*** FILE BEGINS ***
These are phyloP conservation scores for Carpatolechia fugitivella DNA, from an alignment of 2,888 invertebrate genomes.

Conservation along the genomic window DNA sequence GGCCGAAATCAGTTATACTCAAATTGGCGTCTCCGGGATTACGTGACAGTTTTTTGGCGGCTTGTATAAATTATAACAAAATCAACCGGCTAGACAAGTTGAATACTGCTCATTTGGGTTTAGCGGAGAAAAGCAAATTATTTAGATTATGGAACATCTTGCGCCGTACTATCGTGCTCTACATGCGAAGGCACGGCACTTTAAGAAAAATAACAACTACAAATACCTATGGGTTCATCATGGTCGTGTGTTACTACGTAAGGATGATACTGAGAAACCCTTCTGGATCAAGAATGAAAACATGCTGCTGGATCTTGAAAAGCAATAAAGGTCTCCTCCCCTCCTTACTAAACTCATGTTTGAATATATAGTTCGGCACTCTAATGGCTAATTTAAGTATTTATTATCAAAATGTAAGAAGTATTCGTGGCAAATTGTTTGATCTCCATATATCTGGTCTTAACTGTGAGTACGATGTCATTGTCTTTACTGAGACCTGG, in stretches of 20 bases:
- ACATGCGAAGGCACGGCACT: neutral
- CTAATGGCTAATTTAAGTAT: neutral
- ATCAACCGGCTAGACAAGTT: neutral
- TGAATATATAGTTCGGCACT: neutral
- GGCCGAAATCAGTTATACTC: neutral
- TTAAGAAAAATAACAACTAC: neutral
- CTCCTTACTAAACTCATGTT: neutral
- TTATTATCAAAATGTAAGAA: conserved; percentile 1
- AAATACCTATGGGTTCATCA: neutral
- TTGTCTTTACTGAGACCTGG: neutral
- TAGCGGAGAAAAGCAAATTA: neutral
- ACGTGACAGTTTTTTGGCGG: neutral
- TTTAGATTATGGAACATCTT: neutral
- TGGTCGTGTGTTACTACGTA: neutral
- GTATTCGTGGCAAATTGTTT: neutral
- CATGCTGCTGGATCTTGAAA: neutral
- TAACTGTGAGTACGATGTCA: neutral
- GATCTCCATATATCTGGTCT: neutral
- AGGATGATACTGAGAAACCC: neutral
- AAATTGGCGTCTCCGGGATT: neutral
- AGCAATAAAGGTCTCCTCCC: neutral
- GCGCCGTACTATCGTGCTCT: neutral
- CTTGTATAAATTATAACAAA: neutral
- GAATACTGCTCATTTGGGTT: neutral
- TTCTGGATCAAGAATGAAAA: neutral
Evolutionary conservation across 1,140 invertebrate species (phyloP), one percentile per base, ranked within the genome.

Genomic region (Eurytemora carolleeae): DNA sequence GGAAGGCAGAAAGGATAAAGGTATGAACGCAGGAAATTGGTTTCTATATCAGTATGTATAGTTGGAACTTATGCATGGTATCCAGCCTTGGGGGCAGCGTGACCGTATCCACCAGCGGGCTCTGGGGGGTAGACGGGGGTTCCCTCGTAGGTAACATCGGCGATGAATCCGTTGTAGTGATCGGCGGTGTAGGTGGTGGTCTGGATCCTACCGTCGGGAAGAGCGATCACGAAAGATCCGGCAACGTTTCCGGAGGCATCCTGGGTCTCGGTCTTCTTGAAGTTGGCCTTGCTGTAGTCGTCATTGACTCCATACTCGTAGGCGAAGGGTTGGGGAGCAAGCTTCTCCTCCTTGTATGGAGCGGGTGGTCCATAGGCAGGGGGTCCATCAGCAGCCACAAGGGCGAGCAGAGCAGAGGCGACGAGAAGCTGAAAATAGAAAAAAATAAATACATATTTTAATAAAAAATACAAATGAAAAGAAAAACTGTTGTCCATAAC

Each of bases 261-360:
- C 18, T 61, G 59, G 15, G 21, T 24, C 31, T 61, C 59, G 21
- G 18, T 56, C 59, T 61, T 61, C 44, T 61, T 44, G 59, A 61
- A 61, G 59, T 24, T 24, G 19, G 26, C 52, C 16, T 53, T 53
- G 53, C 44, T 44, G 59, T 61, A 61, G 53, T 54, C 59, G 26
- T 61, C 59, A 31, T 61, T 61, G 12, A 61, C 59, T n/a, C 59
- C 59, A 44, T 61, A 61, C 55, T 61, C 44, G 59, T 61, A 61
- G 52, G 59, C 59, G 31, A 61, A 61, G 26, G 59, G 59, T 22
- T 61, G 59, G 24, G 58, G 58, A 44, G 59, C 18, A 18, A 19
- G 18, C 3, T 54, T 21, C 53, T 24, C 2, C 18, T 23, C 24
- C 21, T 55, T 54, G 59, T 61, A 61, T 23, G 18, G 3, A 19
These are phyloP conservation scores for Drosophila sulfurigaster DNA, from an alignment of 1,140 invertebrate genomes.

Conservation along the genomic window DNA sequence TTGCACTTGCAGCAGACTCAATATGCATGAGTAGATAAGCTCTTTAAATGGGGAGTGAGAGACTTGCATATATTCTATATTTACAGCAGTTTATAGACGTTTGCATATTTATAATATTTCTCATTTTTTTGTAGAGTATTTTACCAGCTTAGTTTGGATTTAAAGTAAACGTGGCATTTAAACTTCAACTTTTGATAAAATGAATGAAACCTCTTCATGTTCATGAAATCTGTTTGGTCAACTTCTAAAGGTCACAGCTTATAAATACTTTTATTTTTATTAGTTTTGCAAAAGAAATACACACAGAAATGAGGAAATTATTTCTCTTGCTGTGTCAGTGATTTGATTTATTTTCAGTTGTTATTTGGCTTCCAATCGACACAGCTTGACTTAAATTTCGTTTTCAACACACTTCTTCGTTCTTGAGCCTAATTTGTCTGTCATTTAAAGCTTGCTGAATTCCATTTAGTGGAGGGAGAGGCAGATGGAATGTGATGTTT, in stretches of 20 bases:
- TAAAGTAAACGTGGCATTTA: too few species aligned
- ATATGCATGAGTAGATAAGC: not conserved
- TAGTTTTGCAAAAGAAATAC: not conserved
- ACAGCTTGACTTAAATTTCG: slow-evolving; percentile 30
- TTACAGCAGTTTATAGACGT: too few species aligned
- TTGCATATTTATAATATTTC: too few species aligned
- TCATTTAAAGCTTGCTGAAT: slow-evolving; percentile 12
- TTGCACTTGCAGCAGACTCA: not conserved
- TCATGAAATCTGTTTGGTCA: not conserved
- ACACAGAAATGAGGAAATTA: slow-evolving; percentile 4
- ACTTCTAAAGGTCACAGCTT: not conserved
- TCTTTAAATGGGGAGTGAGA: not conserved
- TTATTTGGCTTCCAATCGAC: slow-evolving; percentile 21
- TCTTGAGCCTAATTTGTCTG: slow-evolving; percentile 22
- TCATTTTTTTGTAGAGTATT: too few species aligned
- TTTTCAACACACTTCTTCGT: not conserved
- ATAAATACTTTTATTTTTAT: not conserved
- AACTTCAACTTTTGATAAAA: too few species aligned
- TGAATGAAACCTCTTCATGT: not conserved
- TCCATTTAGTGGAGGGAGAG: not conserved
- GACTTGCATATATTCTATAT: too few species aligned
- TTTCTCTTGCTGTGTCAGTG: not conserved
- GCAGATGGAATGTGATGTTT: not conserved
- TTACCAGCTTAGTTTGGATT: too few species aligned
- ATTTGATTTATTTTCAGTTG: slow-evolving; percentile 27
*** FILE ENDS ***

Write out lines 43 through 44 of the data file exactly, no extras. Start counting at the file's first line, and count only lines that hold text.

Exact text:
- TAAAGTAAACGTGGCATTTA: too few species aligned
- ATATGCATGAGTAGATAAGC: not conserved